“There’s other farms down the plume. There’s other big businesses. One of the largest cheese plants in the United States is down the plume. You’ve got the community’s water supply down the plume. You got another community, Portales’ water supply down the plume,” he says. “I mean it just doesn’t end. But we need to stop it here before it gets there so people are not affected.”
He wishes the Defense Department would sit down with him and others to talk about how to fix the problem. “They know they’re guilty,” he says. “They don’t want to be at fault. But they are at fault. There’s nowhere else in this area that PFAS could have gotten into the ground.”
And for his part, Ferrara wishes the military would accept responsibility.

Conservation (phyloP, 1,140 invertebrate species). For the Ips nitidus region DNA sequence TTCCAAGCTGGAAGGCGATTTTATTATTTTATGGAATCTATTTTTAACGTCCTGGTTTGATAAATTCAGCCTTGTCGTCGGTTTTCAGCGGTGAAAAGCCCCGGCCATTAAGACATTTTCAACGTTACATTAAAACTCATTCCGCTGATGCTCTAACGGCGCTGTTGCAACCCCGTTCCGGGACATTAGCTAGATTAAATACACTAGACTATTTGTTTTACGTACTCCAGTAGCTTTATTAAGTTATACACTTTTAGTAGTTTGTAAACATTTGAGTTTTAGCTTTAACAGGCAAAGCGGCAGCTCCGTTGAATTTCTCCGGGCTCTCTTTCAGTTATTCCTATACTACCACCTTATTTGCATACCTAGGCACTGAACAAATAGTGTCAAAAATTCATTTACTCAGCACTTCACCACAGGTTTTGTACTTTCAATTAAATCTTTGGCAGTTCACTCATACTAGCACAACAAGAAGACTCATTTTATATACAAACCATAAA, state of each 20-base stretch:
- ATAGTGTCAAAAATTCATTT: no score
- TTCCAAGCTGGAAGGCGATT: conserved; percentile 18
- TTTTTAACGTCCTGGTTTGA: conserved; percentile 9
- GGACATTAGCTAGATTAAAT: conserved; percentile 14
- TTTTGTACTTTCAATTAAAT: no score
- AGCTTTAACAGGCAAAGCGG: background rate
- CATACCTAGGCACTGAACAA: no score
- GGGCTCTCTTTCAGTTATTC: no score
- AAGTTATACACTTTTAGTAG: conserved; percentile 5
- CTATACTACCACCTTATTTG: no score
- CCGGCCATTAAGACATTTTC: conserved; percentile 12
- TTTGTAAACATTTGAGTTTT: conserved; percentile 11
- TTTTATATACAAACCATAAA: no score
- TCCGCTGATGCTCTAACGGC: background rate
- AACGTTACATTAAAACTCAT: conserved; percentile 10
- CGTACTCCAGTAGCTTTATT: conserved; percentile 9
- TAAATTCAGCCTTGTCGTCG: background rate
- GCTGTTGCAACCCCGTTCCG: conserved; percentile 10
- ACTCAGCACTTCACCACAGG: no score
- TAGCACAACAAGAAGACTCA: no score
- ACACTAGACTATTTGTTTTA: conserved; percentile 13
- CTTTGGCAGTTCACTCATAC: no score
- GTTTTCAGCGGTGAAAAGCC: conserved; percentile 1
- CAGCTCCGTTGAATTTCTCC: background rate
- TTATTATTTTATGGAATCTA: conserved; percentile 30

“If the military would just come out and apologize and say, ‘We’re sorry for what happened but we’re going to work on this, we’re going to move forward,’ that would be a great start,” he says. “But they’re not doing it. It seems like that fence line that divides the military base and the community—even though it’s probably like an eight-foot-high fence, it might as well be a thousand-foot-high fence because it almost seems like that’s the barrier.”
He continues, “Whatever happens on base, that’s the military’s issue and they don’t believe anything outside that fence is their concern.”
Where are US military PFAS lurking?
In 2007, the military started replacing PFOS-based AFFF at its European bases after the European Union banned the manufacture and use of certain products containing PFOS. Almost ten years later, the Air Force started replacing PFOS-based AFFF at US installations with PHOS-CHEK 3%, a new formula that does contain “trace amounts” of PFOA.